Since the new church was built in the city, today there are services in the old church only on special occasions including processions. The church St. Peters is of declared historical significance. In 1965 under control of the Denkmalamt (Office for Historical Significance) and the Archdiocese of Paderborn an enlarged renovation was supported, during which fragments of frescos were found. Their origin is possibly of the 13th Century.


The new church of St. Maria Magdalena in Padberg



The actual Parish church of the “Ring Padberg” is dedicated to St. Maria Magdalena. It was built in 1912/13 and was consecrated by Bishop – later Cardinal – Schulte.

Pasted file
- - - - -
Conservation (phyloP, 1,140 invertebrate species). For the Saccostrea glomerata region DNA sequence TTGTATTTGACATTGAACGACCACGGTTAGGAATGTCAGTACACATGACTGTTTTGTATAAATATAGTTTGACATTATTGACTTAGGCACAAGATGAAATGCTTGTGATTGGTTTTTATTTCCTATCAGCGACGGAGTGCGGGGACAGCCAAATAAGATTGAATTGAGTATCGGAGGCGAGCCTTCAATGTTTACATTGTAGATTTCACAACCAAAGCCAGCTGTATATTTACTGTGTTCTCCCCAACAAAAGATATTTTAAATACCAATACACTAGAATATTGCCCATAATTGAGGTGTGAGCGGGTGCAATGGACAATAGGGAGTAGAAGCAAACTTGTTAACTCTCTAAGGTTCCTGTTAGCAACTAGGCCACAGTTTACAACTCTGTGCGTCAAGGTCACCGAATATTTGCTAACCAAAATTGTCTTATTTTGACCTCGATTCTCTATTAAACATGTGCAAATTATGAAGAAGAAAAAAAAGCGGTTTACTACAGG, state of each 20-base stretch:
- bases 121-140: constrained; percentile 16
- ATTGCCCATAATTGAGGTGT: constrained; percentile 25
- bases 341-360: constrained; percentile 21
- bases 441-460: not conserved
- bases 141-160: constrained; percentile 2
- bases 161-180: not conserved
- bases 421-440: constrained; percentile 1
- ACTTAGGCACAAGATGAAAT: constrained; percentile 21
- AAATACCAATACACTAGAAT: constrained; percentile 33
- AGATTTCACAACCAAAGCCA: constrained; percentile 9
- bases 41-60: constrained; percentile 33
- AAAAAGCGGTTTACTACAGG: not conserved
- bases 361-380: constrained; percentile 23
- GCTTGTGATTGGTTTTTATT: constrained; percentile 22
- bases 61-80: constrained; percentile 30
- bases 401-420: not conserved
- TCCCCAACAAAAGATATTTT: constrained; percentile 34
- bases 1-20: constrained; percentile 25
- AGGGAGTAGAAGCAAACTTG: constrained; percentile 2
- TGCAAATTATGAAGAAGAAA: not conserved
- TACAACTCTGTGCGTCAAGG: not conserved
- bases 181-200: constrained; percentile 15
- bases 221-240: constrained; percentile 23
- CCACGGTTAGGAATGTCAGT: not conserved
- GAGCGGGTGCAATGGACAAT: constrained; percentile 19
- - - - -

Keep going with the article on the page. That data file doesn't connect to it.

The architectural style is Baroque in accordance to the baroque altars, which were taken from the old church. The high altar containing the picture “Adoration by the Shepherds” as well as the rich ornamented columns, which were made of alabaster, were produced of the sculptor workshop of Heinrich Pape from Giershagen. The figures of the St. Maria Magdalena and the St. Margareta are sculpted from sandstone. Above the altar’s picture are located the coats of arms from the donators Ludwig-Friedrich von Padberg and Anna-Ursula von Schilder. The inscription says that the altar was erected May 2, 1670 for the honor and glory of Our Lady. The altar to the left, also created in the Pape factory with the relief of alabaster showing St. Mary and the sandstone sculptors of St. Agatha and St. Antonius are from 1736. The baptism stone dates 1670 and had its first place in the old church. From 1973 to 1975 the church was renovated. By that the function of several pieces from the interior became changed. Parts of the communion bank now are the base of the altar for the celebration and one other part became an ornament of the candleholder in front of the St. Mary’s altar. From four wooden carved pictures, which were parts of the late chancel, two are next to the entrance to the stairways leading to the gallery with the organ, one is in the reading table and the fourth is in the confessional room, which is the left sacristy.